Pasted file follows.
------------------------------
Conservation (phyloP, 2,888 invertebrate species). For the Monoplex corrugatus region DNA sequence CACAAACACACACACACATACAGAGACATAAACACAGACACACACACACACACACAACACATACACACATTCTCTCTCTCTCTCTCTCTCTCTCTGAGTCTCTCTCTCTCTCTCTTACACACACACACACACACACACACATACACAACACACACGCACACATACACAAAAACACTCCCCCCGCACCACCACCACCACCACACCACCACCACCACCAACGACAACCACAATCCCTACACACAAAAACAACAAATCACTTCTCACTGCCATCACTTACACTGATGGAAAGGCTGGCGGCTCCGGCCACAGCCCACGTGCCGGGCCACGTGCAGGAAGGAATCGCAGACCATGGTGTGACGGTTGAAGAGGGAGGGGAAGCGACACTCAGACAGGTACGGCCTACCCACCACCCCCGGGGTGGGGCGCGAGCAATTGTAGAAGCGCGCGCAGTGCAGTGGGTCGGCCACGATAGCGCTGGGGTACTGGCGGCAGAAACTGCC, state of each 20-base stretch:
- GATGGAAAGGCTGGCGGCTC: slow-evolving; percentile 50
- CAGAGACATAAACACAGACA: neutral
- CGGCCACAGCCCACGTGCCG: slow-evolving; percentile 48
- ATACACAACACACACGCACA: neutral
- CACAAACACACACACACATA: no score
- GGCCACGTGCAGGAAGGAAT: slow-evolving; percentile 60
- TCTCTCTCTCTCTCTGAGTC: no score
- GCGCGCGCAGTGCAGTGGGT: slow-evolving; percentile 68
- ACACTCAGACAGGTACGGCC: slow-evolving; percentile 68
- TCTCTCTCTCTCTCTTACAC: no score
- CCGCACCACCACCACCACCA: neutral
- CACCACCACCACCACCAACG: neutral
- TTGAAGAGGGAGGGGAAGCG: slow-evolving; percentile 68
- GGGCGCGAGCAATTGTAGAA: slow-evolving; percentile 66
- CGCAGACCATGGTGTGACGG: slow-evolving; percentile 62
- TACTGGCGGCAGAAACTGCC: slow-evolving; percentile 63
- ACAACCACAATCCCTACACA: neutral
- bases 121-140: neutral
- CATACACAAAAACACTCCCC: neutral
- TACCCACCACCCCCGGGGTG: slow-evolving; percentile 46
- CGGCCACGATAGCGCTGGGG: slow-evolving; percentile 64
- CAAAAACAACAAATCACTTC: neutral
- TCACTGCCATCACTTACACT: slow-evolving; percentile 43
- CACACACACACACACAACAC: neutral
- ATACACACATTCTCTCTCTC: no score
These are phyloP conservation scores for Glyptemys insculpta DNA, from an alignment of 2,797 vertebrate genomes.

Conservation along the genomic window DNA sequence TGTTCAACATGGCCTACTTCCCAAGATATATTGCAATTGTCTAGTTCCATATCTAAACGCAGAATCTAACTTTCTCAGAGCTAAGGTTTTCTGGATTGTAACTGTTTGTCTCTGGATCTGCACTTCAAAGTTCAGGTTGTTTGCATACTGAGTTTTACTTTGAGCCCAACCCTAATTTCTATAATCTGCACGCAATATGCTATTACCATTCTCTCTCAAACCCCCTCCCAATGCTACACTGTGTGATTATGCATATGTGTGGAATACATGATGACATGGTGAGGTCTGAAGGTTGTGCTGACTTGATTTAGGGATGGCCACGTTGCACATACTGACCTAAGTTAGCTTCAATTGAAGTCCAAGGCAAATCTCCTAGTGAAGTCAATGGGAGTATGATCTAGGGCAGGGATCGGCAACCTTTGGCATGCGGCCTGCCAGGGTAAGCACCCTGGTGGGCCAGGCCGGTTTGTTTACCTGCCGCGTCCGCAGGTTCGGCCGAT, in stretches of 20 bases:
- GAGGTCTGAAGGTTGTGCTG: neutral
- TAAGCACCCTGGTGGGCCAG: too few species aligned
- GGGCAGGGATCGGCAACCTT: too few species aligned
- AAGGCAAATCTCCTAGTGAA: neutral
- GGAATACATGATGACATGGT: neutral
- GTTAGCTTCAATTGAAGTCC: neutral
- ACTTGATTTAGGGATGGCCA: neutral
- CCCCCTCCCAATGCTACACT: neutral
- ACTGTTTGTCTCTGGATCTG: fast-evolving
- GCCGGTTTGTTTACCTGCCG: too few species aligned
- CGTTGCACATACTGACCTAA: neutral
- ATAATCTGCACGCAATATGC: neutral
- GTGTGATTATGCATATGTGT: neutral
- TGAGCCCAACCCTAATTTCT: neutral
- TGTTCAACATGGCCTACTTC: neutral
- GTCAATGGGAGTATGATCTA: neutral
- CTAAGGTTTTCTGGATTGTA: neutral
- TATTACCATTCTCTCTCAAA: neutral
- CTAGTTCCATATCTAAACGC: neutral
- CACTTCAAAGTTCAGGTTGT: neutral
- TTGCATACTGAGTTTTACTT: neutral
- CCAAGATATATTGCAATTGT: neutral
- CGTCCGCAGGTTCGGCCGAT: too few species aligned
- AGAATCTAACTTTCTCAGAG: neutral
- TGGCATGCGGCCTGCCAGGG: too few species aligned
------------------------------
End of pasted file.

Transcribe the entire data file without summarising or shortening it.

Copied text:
Conservation (phyloP, 2,888 invertebrate species). For the Monoplex corrugatus region DNA sequence CACAAACACACACACACATACAGAGACATAAACACAGACACACACACACACACACAACACATACACACATTCTCTCTCTCTCTCTCTCTCTCTCTGAGTCTCTCTCTCTCTCTCTTACACACACACACACACACACACACATACACAACACACACGCACACATACACAAAAACACTCCCCCCGCACCACCACCACCACCACACCACCACCACCACCAACGACAACCACAATCCCTACACACAAAAACAACAAATCACTTCTCACTGCCATCACTTACACTGATGGAAAGGCTGGCGGCTCCGGCCACAGCCCACGTGCCGGGCCACGTGCAGGAAGGAATCGCAGACCATGGTGTGACGGTTGAAGAGGGAGGGGAAGCGACACTCAGACAGGTACGGCCTACCCACCACCCCCGGGGTGGGGCGCGAGCAATTGTAGAAGCGCGCGCAGTGCAGTGGGTCGGCCACGATAGCGCTGGGGTACTGGCGGCAGAAACTGCC, state of each 20-base stretch:
- GATGGAAAGGCTGGCGGCTC: slow-evolving; percentile 50
- CAGAGACATAAACACAGACA: neutral
- CGGCCACAGCCCACGTGCCG: slow-evolving; percentile 48
- ATACACAACACACACGCACA: neutral
- CACAAACACACACACACATA: no score
- GGCCACGTGCAGGAAGGAAT: slow-evolving; percentile 60
- TCTCTCTCTCTCTCTGAGTC: no score
- GCGCGCGCAGTGCAGTGGGT: slow-evolving; percentile 68
- ACACTCAGACAGGTACGGCC: slow-evolving; percentile 68
- TCTCTCTCTCTCTCTTACAC: no score
- CCGCACCACCACCACCACCA: neutral
- CACCACCACCACCACCAACG: neutral
- TTGAAGAGGGAGGGGAAGCG: slow-evolving; percentile 68
- GGGCGCGAGCAATTGTAGAA: slow-evolving; percentile 66
- CGCAGACCATGGTGTGACGG: slow-evolving; percentile 62
- TACTGGCGGCAGAAACTGCC: slow-evolving; percentile 63
- ACAACCACAATCCCTACACA: neutral
- bases 121-140: neutral
- CATACACAAAAACACTCCCC: neutral
- TACCCACCACCCCCGGGGTG: slow-evolving; percentile 46
- CGGCCACGATAGCGCTGGGG: slow-evolving; percentile 64
- CAAAAACAACAAATCACTTC: neutral
- TCACTGCCATCACTTACACT: slow-evolving; percentile 43
- CACACACACACACACAACAC: neutral
- ATACACACATTCTCTCTCTC: no score
These are phyloP conservation scores for Glyptemys insculpta DNA, from an alignment of 2,797 vertebrate genomes.

Conservation along the genomic window DNA sequence TGTTCAACATGGCCTACTTCCCAAGATATATTGCAATTGTCTAGTTCCATATCTAAACGCAGAATCTAACTTTCTCAGAGCTAAGGTTTTCTGGATTGTAACTGTTTGTCTCTGGATCTGCACTTCAAAGTTCAGGTTGTTTGCATACTGAGTTTTACTTTGAGCCCAACCCTAATTTCTATAATCTGCACGCAATATGCTATTACCATTCTCTCTCAAACCCCCTCCCAATGCTACACTGTGTGATTATGCATATGTGTGGAATACATGATGACATGGTGAGGTCTGAAGGTTGTGCTGACTTGATTTAGGGATGGCCACGTTGCACATACTGACCTAAGTTAGCTTCAATTGAAGTCCAAGGCAAATCTCCTAGTGAAGTCAATGGGAGTATGATCTAGGGCAGGGATCGGCAACCTTTGGCATGCGGCCTGCCAGGGTAAGCACCCTGGTGGGCCAGGCCGGTTTGTTTACCTGCCGCGTCCGCAGGTTCGGCCGAT, in stretches of 20 bases:
- GAGGTCTGAAGGTTGTGCTG: neutral
- TAAGCACCCTGGTGGGCCAG: too few species aligned
- GGGCAGGGATCGGCAACCTT: too few species aligned
- AAGGCAAATCTCCTAGTGAA: neutral
- GGAATACATGATGACATGGT: neutral
- GTTAGCTTCAATTGAAGTCC: neutral
- ACTTGATTTAGGGATGGCCA: neutral
- CCCCCTCCCAATGCTACACT: neutral
- ACTGTTTGTCTCTGGATCTG: fast-evolving
- GCCGGTTTGTTTACCTGCCG: too few species aligned
- CGTTGCACATACTGACCTAA: neutral
- ATAATCTGCACGCAATATGC: neutral
- GTGTGATTATGCATATGTGT: neutral
- TGAGCCCAACCCTAATTTCT: neutral
- TGTTCAACATGGCCTACTTC: neutral
- GTCAATGGGAGTATGATCTA: neutral
- CTAAGGTTTTCTGGATTGTA: neutral
- TATTACCATTCTCTCTCAAA: neutral
- CTAGTTCCATATCTAAACGC: neutral
- CACTTCAAAGTTCAGGTTGT: neutral
- TTGCATACTGAGTTTTACTT: neutral
- CCAAGATATATTGCAATTGT: neutral
- CGTCCGCAGGTTCGGCCGAT: too few species aligned
- AGAATCTAACTTTCTCAGAG: neutral
- TGGCATGCGGCCTGCCAGGG: too few species aligned